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A peek inside Metro's high-tech distribution centre

Grocery store chain Metro has opened an automated distribution centre in Terrebonne, Que., which execs say is the future of the food industry.

The facility, which is as big as 10 football fields, uses machines to pick through its 7,000 products and fill orders, suppluying more than 700 stores in Quebec and Ontario.

"We wrap them here in the wrapping machine," said senior supply chain director at Metro Yanick Blanchet, gesturing to the shiny machinery behind him. "Then what we do is we extract the pallets off the conveyor of the automation system, we stage them at our dock doors, we sequence them based on transportation routes, and then it's ready to go for our stores."

Touring CTV News around the facility, Yanick explained how fresh and frozen products are handled in two distinct temperature zones.

"Here it's four degrees. Once we cross the door, we'll be at minus 25," he said.

Metro says the number of employees hasn't changed since going automatic -- 500 administrative staff and 250 warehouse workers. 

The $420 million was a necessary investment because, according to vice president of logistics and distribution Caroline Larocque, the old way -- with people filling the orders -- wasn't efficient.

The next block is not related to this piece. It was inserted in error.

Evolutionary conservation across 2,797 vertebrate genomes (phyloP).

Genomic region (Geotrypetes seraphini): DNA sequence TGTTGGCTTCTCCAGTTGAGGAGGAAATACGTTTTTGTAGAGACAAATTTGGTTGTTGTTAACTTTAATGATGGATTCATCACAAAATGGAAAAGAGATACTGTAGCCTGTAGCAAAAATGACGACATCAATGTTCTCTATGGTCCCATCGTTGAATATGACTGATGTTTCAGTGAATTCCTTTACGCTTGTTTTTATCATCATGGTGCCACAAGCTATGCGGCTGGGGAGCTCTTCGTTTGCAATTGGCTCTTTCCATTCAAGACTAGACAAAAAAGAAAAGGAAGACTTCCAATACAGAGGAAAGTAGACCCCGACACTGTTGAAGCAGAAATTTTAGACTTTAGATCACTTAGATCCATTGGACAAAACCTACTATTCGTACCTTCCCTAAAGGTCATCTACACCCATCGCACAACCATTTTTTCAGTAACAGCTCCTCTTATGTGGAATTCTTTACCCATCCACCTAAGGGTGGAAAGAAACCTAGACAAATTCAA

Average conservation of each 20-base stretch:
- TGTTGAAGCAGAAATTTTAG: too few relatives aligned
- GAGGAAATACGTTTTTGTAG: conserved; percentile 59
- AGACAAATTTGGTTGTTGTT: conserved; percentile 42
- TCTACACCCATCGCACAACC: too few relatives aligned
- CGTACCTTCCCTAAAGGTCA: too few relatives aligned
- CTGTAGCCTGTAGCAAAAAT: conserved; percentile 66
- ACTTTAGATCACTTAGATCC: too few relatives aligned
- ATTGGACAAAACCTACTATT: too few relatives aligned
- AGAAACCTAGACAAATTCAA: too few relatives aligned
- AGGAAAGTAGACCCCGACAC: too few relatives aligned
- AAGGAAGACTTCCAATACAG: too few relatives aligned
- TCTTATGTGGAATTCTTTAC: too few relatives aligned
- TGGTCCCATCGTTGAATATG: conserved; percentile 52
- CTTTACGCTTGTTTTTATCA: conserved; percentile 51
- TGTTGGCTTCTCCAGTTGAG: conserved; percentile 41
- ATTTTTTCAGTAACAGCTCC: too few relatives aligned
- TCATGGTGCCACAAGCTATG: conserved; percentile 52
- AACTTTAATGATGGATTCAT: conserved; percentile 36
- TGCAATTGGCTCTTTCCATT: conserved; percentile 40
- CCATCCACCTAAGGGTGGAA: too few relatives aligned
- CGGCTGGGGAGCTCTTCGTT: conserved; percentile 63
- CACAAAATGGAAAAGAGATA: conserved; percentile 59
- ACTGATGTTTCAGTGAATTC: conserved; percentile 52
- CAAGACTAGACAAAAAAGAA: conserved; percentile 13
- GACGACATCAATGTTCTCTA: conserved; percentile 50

"This centre will help us in our priority, which has always been to deliver the right product to the right store, at the right time, at the right price," Larocque said.

Sylvain Charlebois, a professor in food distribution and policy, says automation can make a supply more efficient, especially in the "middle mile" between sourcing and warehousing products.

"To really save money, you have to focus on two things: optimizing that middle mile and, unfortunately, not rely too much on humans. We've seen a lot of labour disruptions over the last few years affecting the grocery business -- affecting the agri-food sector, really," he explained.

"It got a lot of companies to think differently about automation."

In a statement to CTV News, Metro said "automation will not prevent the risk of a strike, but it will make our distribution network more resilient, as well as more reliable, more robust." Top Stories

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